You now have something like this:

# rkt list UUID APP IMAGE NAME STATE CREATED STARTED NETWORKS 17baa16c syncthing syncthing:latest running 1 minute ago 1 minute ago

Inspecting the container

Inspecting a running container is easy. With rkt enter you can directly open a shell in the container:

# rkt enter 17baa16c enter: no command specified, assuming "/bin/bash" root@rkt-5e9ad759-82b4-4b27-b03a-b6b5074b2ac2:/#


Every time you start a new container, the old one stays around. With rkt gc you cleanup containers that stopped some time ago (more then half an hour?). This command should be run from cron:

# echo -e '#!/bin/sh\nexec rkt gc' > /etc/cron.daily/rkt-gc # chmod +x /etc/cron.daily/rkt-gc


As a Shorewall user you need to add a rule to open the ports for the syncthing application in /etc/shorewall/rules and that's it. This might get a lot more hairy when you are not using host networking.

Automating startup

Modern Ubuntu's use systemd to start applications. Rkt's systemd manual seems well written but can be used as an introduction as best. Their suggestion to use systemd-run failed me:

# systemd-run --slice=machine /usr/bin/rkt --insecure-options=image run --net=host --dns= --volume=volume-srv-config,kind=host,source=/media/nas/syncthing/config,readOnly=false --volume=volume-srv-data,kind=host,source=/media/nas/syncthing/data,readOnly=false syncthing Failed to start transient service unit: Cannot set property ExecStart, or unknown property.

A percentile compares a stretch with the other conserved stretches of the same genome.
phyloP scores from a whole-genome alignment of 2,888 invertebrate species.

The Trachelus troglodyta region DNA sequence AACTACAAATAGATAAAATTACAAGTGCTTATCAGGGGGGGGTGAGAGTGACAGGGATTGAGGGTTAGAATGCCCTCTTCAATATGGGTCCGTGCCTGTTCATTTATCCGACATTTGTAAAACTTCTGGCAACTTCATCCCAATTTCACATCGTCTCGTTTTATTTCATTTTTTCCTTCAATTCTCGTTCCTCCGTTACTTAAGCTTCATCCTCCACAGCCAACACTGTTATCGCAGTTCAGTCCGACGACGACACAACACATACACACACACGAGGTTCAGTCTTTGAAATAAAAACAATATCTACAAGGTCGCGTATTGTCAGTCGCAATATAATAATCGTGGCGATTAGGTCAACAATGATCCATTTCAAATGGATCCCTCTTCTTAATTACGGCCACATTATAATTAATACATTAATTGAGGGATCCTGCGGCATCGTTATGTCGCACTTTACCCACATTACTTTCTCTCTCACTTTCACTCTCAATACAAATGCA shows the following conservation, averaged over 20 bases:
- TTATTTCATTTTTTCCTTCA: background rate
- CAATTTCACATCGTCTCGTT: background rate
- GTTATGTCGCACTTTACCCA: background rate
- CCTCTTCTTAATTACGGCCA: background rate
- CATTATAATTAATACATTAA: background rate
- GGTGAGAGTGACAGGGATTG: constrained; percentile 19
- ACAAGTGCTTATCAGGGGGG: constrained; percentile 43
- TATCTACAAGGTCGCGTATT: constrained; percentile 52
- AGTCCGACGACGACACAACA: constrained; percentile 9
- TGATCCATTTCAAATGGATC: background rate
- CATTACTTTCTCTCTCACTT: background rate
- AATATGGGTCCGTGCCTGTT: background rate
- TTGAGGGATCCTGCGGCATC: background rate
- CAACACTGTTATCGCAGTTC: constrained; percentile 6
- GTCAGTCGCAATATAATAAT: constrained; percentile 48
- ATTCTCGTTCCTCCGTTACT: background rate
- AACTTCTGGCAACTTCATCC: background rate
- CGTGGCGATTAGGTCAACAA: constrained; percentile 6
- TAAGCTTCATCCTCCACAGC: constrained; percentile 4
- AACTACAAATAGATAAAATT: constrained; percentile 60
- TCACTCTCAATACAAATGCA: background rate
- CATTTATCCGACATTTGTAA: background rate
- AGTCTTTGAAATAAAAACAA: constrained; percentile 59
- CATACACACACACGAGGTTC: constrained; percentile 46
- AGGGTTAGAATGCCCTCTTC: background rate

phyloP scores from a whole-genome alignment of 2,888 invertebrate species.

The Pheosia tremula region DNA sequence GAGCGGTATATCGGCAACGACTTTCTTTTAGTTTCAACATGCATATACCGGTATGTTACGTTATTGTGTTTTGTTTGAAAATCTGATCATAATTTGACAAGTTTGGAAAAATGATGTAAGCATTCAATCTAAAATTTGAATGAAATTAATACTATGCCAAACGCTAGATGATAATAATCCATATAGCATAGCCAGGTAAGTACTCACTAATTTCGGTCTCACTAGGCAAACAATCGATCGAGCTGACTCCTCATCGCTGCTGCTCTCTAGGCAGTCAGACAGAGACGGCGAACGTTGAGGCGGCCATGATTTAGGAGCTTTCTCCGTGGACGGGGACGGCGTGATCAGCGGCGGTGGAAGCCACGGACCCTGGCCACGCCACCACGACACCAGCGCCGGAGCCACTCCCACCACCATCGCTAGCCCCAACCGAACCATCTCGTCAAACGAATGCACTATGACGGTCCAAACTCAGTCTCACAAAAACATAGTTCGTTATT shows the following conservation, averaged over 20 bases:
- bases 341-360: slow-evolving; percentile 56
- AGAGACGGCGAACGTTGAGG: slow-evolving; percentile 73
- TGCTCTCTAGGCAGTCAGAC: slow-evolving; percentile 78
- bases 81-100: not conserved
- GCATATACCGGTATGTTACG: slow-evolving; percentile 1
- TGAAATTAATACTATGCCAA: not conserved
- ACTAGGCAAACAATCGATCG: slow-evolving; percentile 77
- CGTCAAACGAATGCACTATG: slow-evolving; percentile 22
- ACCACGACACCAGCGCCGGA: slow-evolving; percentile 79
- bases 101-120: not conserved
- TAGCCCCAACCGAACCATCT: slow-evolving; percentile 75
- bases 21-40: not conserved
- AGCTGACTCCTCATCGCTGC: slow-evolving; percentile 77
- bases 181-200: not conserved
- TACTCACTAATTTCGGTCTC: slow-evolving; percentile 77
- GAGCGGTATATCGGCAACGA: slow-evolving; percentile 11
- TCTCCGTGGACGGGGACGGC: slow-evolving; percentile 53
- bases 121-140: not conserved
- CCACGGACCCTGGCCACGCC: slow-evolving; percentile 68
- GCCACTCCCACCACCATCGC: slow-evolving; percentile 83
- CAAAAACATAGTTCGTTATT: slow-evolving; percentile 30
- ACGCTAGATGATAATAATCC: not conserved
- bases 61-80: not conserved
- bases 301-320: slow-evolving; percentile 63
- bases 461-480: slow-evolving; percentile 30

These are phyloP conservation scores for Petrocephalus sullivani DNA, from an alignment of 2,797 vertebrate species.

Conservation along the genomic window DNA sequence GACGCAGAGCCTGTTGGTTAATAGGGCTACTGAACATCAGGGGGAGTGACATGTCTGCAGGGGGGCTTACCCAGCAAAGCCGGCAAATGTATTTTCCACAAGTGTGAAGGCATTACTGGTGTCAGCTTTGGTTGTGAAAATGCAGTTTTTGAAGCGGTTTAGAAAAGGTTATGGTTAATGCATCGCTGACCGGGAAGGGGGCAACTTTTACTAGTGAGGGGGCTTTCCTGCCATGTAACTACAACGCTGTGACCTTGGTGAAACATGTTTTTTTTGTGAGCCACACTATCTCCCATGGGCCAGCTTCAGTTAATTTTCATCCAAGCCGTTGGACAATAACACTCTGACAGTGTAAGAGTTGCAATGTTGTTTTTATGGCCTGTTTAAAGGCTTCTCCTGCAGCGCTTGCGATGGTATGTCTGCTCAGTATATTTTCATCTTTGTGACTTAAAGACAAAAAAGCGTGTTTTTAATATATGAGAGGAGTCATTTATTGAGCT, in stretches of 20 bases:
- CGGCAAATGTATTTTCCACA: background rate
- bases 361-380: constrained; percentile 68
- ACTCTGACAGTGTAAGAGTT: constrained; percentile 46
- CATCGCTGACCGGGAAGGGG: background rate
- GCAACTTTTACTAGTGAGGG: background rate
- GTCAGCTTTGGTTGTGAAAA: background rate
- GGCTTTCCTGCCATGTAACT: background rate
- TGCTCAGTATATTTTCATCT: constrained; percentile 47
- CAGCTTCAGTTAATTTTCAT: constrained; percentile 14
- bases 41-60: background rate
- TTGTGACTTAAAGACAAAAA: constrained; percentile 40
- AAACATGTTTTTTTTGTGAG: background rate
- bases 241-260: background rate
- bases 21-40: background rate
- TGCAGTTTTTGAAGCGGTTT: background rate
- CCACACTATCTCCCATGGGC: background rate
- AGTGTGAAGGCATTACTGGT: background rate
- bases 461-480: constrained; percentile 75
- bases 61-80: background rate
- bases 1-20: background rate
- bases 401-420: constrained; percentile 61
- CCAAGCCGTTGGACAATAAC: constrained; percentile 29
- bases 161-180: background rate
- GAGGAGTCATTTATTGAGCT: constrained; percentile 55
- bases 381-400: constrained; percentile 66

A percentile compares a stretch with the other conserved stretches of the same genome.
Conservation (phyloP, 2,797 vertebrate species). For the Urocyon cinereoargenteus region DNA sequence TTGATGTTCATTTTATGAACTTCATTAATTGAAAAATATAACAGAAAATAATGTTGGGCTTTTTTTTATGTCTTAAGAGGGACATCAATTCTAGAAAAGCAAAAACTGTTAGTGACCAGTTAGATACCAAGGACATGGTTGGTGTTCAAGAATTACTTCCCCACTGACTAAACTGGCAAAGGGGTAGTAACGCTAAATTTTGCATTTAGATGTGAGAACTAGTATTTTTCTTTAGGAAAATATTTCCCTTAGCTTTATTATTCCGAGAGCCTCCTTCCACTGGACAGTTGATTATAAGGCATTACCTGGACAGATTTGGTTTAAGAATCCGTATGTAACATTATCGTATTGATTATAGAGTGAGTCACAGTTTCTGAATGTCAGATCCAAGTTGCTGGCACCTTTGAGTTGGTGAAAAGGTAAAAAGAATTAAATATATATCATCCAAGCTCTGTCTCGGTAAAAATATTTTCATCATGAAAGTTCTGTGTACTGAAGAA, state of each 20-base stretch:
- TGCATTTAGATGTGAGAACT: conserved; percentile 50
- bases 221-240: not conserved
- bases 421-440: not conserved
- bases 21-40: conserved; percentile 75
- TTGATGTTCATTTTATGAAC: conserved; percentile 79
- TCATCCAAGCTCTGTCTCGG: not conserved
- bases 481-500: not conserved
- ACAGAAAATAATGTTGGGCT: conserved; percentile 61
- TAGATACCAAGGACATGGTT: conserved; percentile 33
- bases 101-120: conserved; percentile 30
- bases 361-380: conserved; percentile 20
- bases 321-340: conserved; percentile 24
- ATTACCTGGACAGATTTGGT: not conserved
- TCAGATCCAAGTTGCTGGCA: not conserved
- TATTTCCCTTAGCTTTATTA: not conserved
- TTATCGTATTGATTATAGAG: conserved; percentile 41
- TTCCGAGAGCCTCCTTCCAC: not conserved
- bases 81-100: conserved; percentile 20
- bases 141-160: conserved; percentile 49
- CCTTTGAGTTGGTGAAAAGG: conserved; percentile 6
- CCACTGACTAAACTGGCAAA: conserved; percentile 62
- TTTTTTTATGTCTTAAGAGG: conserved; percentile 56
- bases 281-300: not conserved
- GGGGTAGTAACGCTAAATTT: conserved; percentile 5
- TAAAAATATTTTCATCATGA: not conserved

Also, it fails to mention where to put the systemd unit file. After lots of reading (in particular the systemd section of this manual) I created /etc/systemd/system/rkt-syncthing.service with the following content:

[Unit] Description=Rkt syncthing Requires=remote-fs.target After=remote-fs.target [Service] Slice=machine.slice ExecStart=/usr/bin/rkt --insecure-options=image run --net=host --dns= --volume=volume-srv-config,kind=host,source=/media/nas/syncthing/config,readOnly=false --volume=volume-srv-data,kind=host,source=/media/nas/syncthing/data,readOnly=false syncthing KillMode=mixed Restart=always [Install] WantedBy=multi-user.target

And finally:

# systemctl daemon-reload # systemctl enable syncthing.service # systemctl start syncthing.service

Ending thoughts

Although I got far in a few hours there are still a few open problems.

  1. None of the above software was available as a Ubuntu package. This results in me spending more time to keep everything up to date.
  2. Rkt's documentation is okay but not amazing. For example, hyperlinks are missing in crucial places (see above), and in the manual page for rkt-export does not tell you how to indicate which container you want to export.
  3. Rkt containers run from an image and store changes as a layer on top. As soon the container exists, you can not start it again with those changes. This means that everything that needs to be persisted must be external to the container. For other changes you can run rkt export to create a new image, or you rebuild your image from scratch.
  4. Having to use Docker to build an image for rkt is a bit weird. Next step is to create the image directly with acbuild.


2017-02-05 Fixed commands for enabling rkt garbage collection via cron.